What is the Law on Extortion in Maine and What are the Punishments for it?
Extortion is quite common all across the world and Maine is no exception. All of us have either heard of incidents of extortion or have been at the receiving end of it. Loosely defined, extortion refers to a person either forcibly taking money or property from another person. This is usually accompanied by violence or threats of harm that force the person to give in.
Traditional Definition of Extortion
Traditionally extortion referred to an authority figure or a government official taking money or asking for favors from citizens by coercion. Many times, those in power would use their position as an excuse to extort money from common citizens. In more recent time, however, extortion has come to refer to any person or persons wrongfully obtaining money from another person or persons with the use of force.
Elements of Extortion
To understand what exactly can be called extortion, we need to first understand certain elements of the crime.
Threat – The first element of extortion is a threat. The person guilty of extortion must have the intention of causing harm to a person or persons. It is important to note that for an act to be called extortion, actual harm need not be caused. Making a threat of causing harm to another person if he or she does not give you money or any other valuable property is enough for an act to be considered extortion. The threat can be in written, verbal or via any other kind of communication, including gestures.
Fear – The threat made should cause fear in the person which in turn causes him or her to give in to the demands of the extorter. The fear could be fear of bodily harm or violence, monetary loss, and deportation among others. However, whether the victim fears the extorter or not isn’t important. What matters is that there was an intent to cause fear.
Property – The property that a person tries to obtain via extortion can include anything of value including physical property and money.
Extortion Laws in Maine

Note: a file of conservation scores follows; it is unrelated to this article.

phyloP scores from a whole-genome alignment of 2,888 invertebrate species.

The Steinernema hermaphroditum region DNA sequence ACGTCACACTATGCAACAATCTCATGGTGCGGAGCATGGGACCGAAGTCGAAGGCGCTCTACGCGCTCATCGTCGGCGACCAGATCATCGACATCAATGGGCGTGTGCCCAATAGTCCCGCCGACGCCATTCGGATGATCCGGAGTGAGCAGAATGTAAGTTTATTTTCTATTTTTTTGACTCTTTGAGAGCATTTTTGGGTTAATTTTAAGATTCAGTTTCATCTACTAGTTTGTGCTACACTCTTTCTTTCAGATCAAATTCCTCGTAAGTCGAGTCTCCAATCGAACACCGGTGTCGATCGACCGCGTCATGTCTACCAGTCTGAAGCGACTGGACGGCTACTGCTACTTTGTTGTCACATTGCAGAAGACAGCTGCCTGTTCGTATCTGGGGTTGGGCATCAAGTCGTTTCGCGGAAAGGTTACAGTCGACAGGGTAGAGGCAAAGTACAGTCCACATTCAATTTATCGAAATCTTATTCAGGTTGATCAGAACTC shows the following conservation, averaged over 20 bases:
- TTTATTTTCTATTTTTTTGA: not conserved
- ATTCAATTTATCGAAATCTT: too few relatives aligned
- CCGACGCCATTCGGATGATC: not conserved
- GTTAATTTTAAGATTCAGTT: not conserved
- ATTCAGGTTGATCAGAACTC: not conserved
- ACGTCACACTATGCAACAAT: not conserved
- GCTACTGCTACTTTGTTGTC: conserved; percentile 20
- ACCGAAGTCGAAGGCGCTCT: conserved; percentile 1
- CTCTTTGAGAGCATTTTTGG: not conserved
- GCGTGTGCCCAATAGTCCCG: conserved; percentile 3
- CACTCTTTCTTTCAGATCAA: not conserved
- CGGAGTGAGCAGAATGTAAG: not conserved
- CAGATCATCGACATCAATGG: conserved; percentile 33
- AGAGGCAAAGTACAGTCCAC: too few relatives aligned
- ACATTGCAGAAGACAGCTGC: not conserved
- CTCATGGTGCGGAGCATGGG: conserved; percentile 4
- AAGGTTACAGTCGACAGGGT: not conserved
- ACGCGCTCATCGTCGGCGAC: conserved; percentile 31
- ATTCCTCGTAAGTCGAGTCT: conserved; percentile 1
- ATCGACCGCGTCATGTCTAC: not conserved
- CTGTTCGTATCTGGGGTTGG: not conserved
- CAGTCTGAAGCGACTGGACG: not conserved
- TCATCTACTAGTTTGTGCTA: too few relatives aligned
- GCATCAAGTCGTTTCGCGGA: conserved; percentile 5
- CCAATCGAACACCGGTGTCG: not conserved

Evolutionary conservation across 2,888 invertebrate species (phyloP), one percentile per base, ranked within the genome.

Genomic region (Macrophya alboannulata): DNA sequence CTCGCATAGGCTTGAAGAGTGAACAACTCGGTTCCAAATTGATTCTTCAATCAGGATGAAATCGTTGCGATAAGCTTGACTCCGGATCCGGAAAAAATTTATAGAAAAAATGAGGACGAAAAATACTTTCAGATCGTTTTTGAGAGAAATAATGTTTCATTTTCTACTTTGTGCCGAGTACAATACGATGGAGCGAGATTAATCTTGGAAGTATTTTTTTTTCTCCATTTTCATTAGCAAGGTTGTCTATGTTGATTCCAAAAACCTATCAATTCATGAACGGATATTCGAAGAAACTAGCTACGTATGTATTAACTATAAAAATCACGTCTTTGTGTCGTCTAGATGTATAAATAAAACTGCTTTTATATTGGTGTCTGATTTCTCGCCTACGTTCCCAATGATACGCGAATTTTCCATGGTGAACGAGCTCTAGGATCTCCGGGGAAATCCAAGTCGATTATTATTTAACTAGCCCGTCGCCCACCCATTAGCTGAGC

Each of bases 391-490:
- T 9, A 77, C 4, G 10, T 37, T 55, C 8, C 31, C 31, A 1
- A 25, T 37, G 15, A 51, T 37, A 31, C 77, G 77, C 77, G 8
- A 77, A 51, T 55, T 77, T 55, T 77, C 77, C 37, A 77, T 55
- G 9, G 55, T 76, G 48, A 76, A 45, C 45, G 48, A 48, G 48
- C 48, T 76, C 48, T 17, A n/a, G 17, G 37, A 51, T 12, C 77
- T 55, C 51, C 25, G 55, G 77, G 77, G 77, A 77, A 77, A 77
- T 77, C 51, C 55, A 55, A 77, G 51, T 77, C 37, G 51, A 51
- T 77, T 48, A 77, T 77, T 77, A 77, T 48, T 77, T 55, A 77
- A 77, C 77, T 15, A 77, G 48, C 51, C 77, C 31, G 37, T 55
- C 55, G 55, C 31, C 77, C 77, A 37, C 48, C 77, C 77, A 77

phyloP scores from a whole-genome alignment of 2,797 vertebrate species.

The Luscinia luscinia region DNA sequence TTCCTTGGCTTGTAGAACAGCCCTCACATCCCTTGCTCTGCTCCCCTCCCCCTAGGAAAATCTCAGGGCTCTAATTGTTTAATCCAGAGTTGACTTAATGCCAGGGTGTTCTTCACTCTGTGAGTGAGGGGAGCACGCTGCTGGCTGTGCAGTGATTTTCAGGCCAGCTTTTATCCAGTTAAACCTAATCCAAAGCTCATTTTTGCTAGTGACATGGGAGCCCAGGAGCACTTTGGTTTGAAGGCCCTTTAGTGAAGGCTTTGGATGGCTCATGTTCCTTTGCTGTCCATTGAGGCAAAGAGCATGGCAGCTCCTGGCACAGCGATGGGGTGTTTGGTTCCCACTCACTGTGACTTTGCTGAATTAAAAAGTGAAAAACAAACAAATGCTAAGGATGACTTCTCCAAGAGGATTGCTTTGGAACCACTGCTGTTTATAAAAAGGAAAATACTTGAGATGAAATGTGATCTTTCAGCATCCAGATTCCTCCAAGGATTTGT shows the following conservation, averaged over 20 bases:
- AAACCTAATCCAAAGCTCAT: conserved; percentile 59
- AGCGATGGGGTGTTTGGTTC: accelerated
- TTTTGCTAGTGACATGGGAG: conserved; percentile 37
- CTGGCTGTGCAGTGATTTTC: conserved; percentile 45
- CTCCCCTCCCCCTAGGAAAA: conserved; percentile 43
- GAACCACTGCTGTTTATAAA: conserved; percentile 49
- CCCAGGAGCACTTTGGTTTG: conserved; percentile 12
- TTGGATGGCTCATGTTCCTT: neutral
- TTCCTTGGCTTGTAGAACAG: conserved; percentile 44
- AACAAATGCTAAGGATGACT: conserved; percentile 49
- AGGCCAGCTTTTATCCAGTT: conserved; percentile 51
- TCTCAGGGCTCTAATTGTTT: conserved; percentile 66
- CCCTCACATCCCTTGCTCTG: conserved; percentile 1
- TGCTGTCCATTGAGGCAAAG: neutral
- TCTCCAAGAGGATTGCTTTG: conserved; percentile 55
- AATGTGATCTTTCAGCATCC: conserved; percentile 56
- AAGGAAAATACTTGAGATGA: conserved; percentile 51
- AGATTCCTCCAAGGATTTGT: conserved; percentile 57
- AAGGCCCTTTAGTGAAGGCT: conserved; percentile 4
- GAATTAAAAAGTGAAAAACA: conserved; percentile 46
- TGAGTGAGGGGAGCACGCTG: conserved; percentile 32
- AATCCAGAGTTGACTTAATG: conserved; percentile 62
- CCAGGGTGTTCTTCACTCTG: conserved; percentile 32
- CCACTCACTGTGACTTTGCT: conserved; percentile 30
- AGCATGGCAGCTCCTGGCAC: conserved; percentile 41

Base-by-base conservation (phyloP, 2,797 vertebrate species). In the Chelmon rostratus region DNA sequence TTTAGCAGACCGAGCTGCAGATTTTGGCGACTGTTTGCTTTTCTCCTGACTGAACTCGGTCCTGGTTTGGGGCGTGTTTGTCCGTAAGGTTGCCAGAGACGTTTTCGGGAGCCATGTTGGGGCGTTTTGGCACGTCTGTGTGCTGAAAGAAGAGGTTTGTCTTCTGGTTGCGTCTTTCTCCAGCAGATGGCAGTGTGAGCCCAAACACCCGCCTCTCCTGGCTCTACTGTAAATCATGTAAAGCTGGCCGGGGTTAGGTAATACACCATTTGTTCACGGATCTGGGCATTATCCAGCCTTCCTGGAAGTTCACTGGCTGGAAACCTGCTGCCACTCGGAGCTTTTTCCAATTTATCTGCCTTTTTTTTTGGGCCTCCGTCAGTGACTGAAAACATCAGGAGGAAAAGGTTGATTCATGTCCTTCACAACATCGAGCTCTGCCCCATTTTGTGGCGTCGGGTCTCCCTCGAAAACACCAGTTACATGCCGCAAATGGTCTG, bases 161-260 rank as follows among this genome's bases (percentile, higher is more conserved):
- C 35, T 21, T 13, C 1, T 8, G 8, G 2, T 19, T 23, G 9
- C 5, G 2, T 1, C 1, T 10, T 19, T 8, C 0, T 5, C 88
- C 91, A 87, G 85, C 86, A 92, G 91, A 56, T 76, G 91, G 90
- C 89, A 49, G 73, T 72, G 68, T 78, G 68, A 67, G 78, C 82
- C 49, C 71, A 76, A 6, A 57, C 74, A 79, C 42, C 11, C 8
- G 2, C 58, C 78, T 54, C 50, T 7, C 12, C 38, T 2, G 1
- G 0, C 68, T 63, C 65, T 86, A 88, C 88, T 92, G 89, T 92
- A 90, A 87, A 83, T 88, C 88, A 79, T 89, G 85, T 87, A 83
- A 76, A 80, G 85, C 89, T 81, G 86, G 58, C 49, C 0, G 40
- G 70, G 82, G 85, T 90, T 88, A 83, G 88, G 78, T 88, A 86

The Maine Criminal Code covers extortion under Chapter 15, Section 355 – Theft by Extortion. According to Maine law, a person shall be considered to be guilty of extortion if he or she gets control over or obtains the property (including money) of another person. Said property must be obtained by unlawful means with an intention to deprive the victim of the property.
As per section 355, extortion can occur in two circumstances.
- When a person threatens to physically harm the victim or his or her property, at the present moment or any time in the future.
- When the person threatens to commit an act that will not necessarily benefit him or her, but will cause harm to the victim. The harm could be in terms of his or her health, safety, career, finances, relationships or reputation.
Punishment for Extortion in Maine
In Maine, crimes were initially classified as misdemeanors (which were less serious) and felonies (which were the more serious crimes). This classification is no longer used in the state of Maine and crimes as classified as follows:
- Class A: Crimes that are punishable by up to thirty years in prison and a fifty thousand dollar fine
- Class B: Crimes that are punishable by up to ten years in prison and a twenty thousand dollar fine
- Class C: Crimes that are punishable by up to five years in prison and a five thousand dollar fine
- Class D: Crimes that are punishable by up to 364 days in prison and a two thousand dollar fine
- Class E: Crimes that are punishable by up to six months in prison and a one thousand dollar fine
Any violation of section 355 is a Class C crime in Maine.